EU new rules to benefit exporters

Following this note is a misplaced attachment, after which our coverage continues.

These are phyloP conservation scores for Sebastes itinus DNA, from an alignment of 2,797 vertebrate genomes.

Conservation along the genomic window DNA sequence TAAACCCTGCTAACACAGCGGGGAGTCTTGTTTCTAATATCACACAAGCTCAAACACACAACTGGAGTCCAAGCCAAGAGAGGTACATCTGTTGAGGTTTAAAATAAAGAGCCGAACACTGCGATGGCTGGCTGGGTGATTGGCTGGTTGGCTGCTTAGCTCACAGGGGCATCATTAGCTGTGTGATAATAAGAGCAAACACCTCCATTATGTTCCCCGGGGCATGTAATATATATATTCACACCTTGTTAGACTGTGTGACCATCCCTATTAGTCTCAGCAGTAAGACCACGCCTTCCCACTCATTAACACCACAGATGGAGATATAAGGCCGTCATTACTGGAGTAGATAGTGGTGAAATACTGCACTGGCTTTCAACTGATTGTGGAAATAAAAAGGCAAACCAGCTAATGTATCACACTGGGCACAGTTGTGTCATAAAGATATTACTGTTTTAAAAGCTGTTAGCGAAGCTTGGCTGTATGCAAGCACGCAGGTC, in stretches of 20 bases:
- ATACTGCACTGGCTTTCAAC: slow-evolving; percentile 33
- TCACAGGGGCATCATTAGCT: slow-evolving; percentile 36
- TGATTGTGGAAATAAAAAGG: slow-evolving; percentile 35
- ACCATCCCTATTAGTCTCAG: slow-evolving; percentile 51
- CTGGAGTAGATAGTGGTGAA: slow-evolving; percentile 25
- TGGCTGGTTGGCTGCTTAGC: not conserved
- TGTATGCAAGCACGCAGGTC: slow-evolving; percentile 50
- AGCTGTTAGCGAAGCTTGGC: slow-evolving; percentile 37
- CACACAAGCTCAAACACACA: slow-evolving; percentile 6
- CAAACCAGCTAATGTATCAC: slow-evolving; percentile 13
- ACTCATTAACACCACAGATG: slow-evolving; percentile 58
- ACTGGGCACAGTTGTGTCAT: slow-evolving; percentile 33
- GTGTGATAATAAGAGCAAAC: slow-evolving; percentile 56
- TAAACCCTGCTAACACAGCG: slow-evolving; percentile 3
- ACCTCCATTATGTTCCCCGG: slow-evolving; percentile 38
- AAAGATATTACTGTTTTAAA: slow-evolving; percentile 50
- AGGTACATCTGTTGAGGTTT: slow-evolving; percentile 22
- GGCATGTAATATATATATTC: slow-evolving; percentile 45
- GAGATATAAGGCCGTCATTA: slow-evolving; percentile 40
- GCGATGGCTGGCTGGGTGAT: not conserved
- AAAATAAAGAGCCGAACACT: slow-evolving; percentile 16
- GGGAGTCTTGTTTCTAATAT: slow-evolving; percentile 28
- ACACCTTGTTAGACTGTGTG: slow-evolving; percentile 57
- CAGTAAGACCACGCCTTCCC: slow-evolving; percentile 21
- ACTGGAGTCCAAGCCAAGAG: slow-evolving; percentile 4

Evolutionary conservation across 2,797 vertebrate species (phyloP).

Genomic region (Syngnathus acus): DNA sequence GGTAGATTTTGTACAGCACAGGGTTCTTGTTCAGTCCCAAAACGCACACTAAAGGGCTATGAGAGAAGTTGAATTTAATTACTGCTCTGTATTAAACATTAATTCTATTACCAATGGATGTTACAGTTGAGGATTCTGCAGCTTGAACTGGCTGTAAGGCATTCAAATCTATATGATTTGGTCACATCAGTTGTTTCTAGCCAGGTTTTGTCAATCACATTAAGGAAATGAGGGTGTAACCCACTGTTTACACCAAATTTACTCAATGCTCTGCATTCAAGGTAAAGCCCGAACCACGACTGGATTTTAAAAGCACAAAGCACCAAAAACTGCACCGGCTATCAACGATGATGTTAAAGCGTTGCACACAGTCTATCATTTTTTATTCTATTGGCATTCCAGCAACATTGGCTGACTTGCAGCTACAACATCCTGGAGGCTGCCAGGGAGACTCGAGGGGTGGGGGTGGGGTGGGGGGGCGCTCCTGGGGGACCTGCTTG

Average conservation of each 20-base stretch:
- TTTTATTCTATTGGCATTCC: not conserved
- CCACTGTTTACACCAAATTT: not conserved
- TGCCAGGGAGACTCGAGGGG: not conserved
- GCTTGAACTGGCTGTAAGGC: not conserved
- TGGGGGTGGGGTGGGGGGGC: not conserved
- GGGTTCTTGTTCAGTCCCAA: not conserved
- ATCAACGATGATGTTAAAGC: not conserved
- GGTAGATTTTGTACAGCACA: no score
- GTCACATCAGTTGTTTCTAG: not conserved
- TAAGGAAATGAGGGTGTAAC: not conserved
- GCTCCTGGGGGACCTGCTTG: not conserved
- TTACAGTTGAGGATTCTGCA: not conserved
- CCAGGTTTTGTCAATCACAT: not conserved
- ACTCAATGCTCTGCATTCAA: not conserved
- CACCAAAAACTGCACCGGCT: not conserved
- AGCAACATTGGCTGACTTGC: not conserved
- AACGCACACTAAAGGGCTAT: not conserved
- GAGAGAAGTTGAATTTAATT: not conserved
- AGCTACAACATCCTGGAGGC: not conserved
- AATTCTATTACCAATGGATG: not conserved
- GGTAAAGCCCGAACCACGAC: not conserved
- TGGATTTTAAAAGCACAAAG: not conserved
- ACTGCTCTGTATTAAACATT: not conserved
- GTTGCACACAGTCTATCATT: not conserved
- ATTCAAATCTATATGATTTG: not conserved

Earning the revenues and foreign exchange or arrange the financial tools are the big issues of the day of any country as well as of businessmen, manufacturers, importers and exporters. Developing countries depend on exports to earn foreign exchange. For the many years the exporters of Pakistan are facing a number of difficulties while importing or exporting the products. The exporters of the Pakistan were not happy with the rules set by European Commission. Now European Commission has revised rules of origin for products imported under the Generalised System of Preferences (GSP). As the new regulation to be enforced from Jan 1, 2011, would immensely benefit Pakistan and other developing countries on their exports to least developed countries. New regulation relaxes and simplifies rules and procedures for developing countries wishing to access the EU's preferential trade arrangements. EU eliminates the twostep process for production of readymade clothing. Thus imported fabrics can be used by the least developed countries (LDCs) and they can still get a GSP plus status for exporting to EU members. Pakistan may be one of the biggest beneficiary, specially while exporting fabrics to Bangladesh. When new rules comes into affect, Bangladesh garment manufacturer using Pakistani fabric for production of clothing and export to EU countries would also get a duty-free GSP plus status. Earlier, the Bangladesh garment sector was only getting duty free status on using their local made fabrics. New law would help boost export of fabric from Pakistan to Bangladesh. Before this Bangladesh Textile Mills Association had been discouraging such moves to benefit their local mills. No doubt now by updating the EU's rules of origin will help developing countries to get really benefit from trade preferences. Rules of origin are used to determine whether imported goods really originat in countries covered by the EU's preferential trade arrangements, thereby making them eligible for a preferential customs tariff. The current rules of origin, which date back to the 1970s, have been criticised for being too complex, too stringent and out-of-date.